Arangodb Java Driver and Graphs – Part 2

03Graphs, Java, Query LanguageTags: , , ,

After defining a graph and filling it with some vertices and edges (see part 1), the time has come to retrieve information out of the graph.

Please take a look at the defined graph operations of ArangoDB. These will be the base for our next examples. (Yes, there may be other ways to get the results, this post does not claim completeness!)

We will start with some easy stuff and then smoothly advance in complexity.

Question: “How many edges are defined within the graph?”

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A brief introduction to the Pregel module

00General, JavaTags:

This post is outdated, please see more recent infos below.

Please see a technical article about our current Pregel integration in our blog, details about the various Pregel algorithms ArangoDB supports in our documentation and a tutorial about Community Detection with real data in our training center.

 

 

Ever since Google introduced Pregel as a system for large-scale graph processing we thought of a way how to enable this feature in ArangoDB. So we set up an ArangoDB cluster, created some huge graphs and started evaluating the concept. We came up with a new ArangoDB module (called pregelRunner) that enables the user to write own algorithms, pass them to ArangoDB and have them executed in a Pregel-like fashion.

This means that the user’s algorithm is executed step wise on each server in the cluster in parallel for all its local vertices. In each step the vertices can send messages to each other to distribute information. These messages can be received by the other vertex in the next step. The algorithm terminates when there are no more active vertices left and no message has been sent.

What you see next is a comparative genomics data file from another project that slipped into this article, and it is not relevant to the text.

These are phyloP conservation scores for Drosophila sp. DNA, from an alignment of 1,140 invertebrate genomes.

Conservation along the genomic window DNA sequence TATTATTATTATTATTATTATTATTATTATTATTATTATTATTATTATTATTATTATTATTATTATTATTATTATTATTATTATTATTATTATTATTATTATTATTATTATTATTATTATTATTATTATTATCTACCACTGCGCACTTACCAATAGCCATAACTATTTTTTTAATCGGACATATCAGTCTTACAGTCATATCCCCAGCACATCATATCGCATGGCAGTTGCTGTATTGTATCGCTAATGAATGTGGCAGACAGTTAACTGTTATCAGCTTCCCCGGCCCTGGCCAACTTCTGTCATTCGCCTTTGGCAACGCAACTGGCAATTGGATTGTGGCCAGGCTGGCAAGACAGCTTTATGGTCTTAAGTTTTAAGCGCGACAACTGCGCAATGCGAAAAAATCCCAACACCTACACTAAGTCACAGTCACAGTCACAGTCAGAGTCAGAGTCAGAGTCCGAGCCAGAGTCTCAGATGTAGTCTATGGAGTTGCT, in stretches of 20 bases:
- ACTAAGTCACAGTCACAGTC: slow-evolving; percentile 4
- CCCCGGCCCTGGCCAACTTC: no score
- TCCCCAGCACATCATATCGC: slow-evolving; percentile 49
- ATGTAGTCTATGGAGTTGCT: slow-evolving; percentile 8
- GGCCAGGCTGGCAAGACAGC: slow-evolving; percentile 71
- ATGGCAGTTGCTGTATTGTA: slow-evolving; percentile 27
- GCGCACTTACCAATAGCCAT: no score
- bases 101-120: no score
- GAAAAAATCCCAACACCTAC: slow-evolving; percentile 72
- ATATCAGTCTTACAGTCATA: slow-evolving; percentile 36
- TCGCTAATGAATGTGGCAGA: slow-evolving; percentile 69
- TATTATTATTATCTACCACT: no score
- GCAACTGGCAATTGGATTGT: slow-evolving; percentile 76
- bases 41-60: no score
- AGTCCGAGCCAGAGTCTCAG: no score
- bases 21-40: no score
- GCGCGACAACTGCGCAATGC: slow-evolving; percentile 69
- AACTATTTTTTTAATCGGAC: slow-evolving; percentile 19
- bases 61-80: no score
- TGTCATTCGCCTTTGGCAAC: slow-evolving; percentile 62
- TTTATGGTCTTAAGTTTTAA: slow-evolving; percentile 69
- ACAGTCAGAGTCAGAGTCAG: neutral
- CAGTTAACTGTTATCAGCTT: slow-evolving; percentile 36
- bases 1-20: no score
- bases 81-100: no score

We started to implement an experimental version of Pregel in ArangoDB. You need to check-out the pregel branch of ArangoDB in order to play with the following examples. Please be advised that the implementation is still in an early phase and very like to change. In this post we will provide a brief introduction to ArangoDB’s Pregel module by guiding you through the implementation of an example algorithm.

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Arangodb Java Driver and Graphs – Part 1

00Graphs, JavaTags: , , ,

With ArangoDB 2.2 the new graph API was released featuring multi collection graphs (see blog). With the new version (2.2.1) of arangodb-java-driver the new graph API is supported. In the following you can find a small example of creating a graph with Java.

For the import via maven and configuring the driver, please read the Basics and Driver Setup. For the following we assume, that arangodbDriver is a configured instance of the driver.

So let’s start the whole thing…

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How to use the ArangoDB Java Driver in batch and asynchronous mode?

00General, JavaTags: , ,

The current arangodb-java-driver supports the usage of ArangoDB’s batch and asynchronous interface. This post will guide you through the usage of these features.